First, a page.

Fever in a child is scary for parents. It doesn't matter how high the temperature is. If it's low, you're worried it's going to rise. If it's high, you're worried about why it's so high and what you should do about it.
But parents should take a deep breath, pediatricians advised Monday. Many times, parents overreact to a child's fever, they said. A fever is one of the most common reasons that parents take their kids to the doctor, but visits may not be necessary. Nor are over-the-counter fever-reducing medications needed in all cases.
The report is a reminder that a fever plays a beneficial role in fighting infection. While feverish children younger than 3 months should be checked by a doctor -- as should children ages 4 months to 6 years with fevers above 101 degrees and children older than 6 with fevers higher than 103 -- most fevers don't hurt the child. Parents should use acetaminophen or ibuprofen (administered with a pharmacy-issued measuring device) only if the child acts sick -- he or she is achy, lethargic or chilling. For example, a kid with a fever of 99.5 who is acting fine does not need medication.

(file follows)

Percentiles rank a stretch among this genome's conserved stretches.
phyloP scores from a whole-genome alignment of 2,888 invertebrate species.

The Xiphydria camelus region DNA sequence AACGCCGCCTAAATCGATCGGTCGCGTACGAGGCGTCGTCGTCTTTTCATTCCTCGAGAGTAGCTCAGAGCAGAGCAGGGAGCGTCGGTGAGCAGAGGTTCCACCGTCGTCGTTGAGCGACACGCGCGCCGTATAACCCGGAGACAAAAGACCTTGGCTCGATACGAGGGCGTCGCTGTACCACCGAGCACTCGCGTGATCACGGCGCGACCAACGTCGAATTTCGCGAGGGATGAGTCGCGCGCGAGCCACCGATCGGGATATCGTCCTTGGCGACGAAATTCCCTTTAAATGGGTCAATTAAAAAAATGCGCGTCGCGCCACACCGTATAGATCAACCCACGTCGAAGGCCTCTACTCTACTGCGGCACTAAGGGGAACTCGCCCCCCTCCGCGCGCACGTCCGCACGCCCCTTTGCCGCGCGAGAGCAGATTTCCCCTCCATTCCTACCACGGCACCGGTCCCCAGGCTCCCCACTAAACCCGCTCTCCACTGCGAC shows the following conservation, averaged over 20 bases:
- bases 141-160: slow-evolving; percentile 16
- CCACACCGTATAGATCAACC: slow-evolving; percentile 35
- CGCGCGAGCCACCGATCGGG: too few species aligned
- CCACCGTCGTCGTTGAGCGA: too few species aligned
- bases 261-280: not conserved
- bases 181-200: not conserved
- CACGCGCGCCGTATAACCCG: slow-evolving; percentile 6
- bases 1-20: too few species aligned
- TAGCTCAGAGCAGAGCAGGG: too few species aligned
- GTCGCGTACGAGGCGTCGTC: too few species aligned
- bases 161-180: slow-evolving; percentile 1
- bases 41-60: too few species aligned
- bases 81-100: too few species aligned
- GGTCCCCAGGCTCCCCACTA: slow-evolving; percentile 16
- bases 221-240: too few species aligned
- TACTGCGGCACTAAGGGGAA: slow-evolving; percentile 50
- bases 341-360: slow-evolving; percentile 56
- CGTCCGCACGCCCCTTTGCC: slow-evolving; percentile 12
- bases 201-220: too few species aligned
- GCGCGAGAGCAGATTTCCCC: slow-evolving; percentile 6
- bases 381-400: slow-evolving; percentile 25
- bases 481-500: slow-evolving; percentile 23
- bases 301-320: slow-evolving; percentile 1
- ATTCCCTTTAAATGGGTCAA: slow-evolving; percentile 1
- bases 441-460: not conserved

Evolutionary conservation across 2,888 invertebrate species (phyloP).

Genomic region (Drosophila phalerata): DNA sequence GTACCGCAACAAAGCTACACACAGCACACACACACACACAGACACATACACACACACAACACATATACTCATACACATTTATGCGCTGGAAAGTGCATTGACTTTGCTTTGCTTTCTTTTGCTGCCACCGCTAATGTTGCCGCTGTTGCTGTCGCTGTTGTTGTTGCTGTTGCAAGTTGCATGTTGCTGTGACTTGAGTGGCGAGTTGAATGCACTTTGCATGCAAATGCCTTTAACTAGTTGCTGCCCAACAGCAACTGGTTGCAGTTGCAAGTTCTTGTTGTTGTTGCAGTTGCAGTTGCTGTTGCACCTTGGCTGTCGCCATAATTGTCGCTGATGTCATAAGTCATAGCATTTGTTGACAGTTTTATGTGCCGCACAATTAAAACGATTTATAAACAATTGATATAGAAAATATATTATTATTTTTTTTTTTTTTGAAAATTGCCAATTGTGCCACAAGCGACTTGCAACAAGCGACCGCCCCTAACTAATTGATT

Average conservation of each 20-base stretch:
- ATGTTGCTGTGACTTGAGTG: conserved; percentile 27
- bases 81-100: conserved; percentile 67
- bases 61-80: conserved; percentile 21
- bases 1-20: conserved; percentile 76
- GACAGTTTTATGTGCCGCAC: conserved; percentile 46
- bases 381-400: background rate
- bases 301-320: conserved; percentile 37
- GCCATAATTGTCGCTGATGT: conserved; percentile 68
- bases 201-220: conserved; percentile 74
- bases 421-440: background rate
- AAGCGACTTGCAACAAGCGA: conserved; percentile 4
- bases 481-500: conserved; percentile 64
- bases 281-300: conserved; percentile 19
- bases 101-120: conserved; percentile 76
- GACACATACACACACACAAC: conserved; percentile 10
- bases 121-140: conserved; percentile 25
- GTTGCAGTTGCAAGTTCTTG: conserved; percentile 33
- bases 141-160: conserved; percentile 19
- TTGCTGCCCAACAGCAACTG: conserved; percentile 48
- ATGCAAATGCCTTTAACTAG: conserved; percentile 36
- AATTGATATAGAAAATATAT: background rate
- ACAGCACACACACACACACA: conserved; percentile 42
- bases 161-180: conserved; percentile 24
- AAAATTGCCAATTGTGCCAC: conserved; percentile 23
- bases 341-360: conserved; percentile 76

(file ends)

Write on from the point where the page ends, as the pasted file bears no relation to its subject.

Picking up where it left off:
The report, published online in the journal Pediatrics, stems in part from concerns that adults misuse medications to treat pain and fever in children, said Dr. Janice E. Sullivan, the lead author of the article and a professor of pediatric critical care and clinical pharmacology at the University of Louisville.